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Common Causes of Neck Pain

 

21st March, 2012

Neck pain pictureNeck pain is very common, it is one of the most common complaints we see as musculoskeletal clinicians . About 2 in 3 people develop an episode of neck pain at some point in their life. One survey conducted in the UK found that, of adults aged 45-75 years, about 1 in 4 women and about 1 in 5 men had recurrent neck pain. There are many different types and causes of neck pain which include trauma, poor posture, degenerative diseases, abnormalities in the bone or joints and tumours.

Here is a brief explanation of just a few of the causes;

Non-specific neck pain is the most common type and is sometimes called 'mechanical' neck pain. Often the exact cause or origin of the pain is not known. It may involve minor strains and sprains to muscles or ligaments in the neck and bad posture is also a contributing factor in many cases. Neck pain is more common in people who spend much of their working day at a desk or computer, with a 'bent-forward' or 'hunched' posture.

A 'whiplash' jolt to the neck, most commonly due to a car crash, can also cause neck pain. A whiplash neck sprain occurs when your head is suddenly jolted backwards and forwards (or forwards then backwards) in a whip-like movement, or is suddenly forcibly rotated. This can cause some neck muscles and ligaments to stretch more than normal (sprain). Don't miss next weeks' blog, for more on whiplash

Cervical spondylosis is an age-related degeneration ('wear and tear') of the vertebrae and discs in the neck. To an extent, we all develop some degree of degeneration in the vertebrae and discs as we become older. It tends to start sometime after the age of about 30. One feature of the degeneration is that the edges of the vertebrae often develop small, rough areas of bone called osteophytes. Over many years, the discs of the neck become thinner. This degeneration is a normal ageing process which can be likened to having 'wrinkles in the spine'. In many people, the degeneration does not cause any symptoms, however in some people the nearby muscles, ligaments, or nerves may become irritated or 'pressed on' by the degenerative changes. For those unfortunate few people the symptoms normally felt can be neck pain and stiffness, however it can lead to pain radiating into the arms, pins and needles and numbness in the hands.

Acute (sudden onset) torticollis. This is sometimes termed 'wry neck'. A torticollis is when the head becomes twisted to one side and it is very painful to move the head back straight. The cause of acute primary torticollis is often not known. However, it may be due to a minor strain or sprain to a muscle or ligament in the neck. Some cases may be due to certain muscles of the neck being exposed to cold ('sleeping in a draught') and others may be activity or posture induced. It is not uncommon for people to go to bed feeling fine and to wake up the next morning with an acute torticollis. Treatment from a manual therapist can help with this problem. Manual therapy aims to reduce the muscle spasm, restore range of motion and relieve the pain.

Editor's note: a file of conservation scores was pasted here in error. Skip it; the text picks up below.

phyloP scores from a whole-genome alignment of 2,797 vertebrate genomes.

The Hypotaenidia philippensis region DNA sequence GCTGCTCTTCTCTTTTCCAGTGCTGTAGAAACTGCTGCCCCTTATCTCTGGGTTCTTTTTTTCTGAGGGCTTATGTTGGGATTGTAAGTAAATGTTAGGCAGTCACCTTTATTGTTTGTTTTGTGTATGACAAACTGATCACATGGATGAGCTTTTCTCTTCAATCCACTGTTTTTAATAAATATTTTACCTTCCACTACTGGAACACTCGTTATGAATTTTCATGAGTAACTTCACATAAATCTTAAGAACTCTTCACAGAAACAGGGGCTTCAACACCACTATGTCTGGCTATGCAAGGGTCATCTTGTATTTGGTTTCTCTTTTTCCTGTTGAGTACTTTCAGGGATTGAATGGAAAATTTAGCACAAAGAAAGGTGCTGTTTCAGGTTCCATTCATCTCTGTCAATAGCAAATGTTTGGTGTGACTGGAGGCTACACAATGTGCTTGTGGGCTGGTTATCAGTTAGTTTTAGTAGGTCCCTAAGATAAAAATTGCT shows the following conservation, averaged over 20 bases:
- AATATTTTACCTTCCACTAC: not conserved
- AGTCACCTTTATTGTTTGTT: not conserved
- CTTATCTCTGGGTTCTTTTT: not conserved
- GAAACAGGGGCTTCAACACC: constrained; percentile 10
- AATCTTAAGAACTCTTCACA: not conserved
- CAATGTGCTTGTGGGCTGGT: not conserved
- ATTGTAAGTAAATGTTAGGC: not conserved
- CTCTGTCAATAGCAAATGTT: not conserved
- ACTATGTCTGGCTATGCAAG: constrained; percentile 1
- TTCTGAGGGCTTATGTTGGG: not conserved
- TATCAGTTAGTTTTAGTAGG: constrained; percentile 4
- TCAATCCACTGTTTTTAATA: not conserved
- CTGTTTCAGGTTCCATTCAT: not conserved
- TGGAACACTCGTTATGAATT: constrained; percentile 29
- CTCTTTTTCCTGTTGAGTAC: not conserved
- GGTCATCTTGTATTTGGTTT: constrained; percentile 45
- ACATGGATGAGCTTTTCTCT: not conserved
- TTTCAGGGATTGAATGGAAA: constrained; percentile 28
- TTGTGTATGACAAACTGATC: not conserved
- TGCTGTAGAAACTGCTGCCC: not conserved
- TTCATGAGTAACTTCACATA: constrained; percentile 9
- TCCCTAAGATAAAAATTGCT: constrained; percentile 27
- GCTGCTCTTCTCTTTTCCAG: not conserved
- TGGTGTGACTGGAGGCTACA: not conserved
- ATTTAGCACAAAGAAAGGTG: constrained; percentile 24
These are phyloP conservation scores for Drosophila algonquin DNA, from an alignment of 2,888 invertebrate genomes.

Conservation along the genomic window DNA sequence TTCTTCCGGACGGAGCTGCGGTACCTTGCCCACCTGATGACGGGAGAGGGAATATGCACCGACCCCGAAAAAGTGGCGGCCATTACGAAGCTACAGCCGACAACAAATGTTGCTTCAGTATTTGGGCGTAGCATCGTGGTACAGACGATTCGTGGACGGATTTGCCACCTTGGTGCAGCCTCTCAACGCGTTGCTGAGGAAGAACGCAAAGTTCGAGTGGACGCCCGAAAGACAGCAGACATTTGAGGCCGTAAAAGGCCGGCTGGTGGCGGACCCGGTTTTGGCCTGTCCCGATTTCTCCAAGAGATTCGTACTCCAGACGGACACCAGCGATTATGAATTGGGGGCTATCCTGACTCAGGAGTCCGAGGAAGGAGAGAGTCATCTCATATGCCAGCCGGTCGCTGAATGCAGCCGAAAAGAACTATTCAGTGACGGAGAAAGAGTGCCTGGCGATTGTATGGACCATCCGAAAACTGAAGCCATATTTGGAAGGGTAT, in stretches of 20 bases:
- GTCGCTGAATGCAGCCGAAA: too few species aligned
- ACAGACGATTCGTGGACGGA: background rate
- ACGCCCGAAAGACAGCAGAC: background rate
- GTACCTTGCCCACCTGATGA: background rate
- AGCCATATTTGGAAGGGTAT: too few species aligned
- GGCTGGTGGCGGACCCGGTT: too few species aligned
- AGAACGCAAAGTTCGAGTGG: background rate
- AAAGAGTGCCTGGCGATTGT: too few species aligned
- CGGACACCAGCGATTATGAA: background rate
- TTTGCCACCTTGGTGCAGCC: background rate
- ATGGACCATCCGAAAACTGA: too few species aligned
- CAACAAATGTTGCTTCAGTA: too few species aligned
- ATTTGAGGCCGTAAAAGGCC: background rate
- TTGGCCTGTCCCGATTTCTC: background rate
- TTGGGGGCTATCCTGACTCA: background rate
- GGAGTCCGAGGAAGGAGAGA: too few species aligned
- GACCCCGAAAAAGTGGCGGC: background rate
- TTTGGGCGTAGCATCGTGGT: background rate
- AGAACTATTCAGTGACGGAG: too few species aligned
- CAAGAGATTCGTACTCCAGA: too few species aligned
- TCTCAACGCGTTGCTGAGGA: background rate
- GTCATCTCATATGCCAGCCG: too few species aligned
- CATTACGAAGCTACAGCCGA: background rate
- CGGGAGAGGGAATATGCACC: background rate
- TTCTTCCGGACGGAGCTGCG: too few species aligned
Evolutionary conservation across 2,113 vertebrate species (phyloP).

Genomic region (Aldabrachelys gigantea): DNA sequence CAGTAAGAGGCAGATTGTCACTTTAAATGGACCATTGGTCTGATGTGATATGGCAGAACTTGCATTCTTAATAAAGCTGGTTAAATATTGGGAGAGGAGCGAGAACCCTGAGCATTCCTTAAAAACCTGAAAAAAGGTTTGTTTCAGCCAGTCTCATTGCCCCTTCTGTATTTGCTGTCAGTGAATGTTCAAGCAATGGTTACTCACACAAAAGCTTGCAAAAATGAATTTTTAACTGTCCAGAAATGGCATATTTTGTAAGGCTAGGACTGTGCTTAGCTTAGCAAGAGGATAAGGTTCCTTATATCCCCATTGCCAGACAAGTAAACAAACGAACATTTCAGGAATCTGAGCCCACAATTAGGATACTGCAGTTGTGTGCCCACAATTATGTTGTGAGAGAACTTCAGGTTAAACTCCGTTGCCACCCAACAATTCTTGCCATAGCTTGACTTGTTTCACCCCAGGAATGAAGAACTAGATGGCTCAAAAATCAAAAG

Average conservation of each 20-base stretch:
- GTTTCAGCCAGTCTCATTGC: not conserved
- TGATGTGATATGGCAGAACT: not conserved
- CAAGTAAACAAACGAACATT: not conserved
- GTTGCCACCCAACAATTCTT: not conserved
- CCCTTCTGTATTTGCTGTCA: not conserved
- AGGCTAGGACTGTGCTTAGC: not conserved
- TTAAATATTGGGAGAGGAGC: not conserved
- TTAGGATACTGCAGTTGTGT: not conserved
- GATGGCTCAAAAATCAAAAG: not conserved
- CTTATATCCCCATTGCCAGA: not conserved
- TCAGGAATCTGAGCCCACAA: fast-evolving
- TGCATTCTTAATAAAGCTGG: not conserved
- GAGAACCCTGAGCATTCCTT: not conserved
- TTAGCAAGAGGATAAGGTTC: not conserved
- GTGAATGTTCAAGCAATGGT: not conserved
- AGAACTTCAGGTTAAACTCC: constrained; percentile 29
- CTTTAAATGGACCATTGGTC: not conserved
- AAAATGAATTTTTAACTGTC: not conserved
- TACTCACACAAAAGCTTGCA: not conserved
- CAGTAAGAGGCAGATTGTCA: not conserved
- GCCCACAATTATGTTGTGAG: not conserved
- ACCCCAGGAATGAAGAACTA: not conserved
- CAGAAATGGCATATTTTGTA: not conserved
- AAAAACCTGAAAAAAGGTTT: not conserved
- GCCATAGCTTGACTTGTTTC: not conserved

Cervical radiculopathy is when the root of a nerve is pressed on or damaged as it comes out from the spinal cord in the neck (cervical) region. As well as neck pain, there are symptoms such as loss of feeling (numbness), pins and needles, pain and weakness in parts of an arm supplied by the nerve. These other symptoms may actually be the main symptoms rather than neck pain. The common causes of a radiculopathy are cervical spondylosis and a prolapsed disc. Various less common disorders can also cause cervical radiculopathy.

More serious and rarer causes of neck pain include: rheumatoid arthritis, bone disorders, infections, cancers, and serious injuries that damage the vertebrae, spinal cord or nerves in the neck.

The many causes of neck pain should be examined by a specialist such as Chiropractor, Osteopath, Physiotherapist or Musculoskeletal Doctor. Your specialist will then provide you with a tailor made treatment plan for your problem and if necessary  refer you for further investigations or scans.

If you are concerned about any of the above, book an appointment with one of our clinicians for a consultation.

Contributing Author:
Shelley Doole DC MChiro

References

Neck pain - non specific, Clinical Knowledge Summaries (January 2009)

Binder AI; Cervical spondylosis and neck pain. BMJ. 2007 Mar 10;334(7592):527-31.

Vos C, Verhagen A, Passchier J, et al; Management of acute neck pain in general practice: a prospective study. Br J Gen Pract. 2007 Jan;57(534):23-8.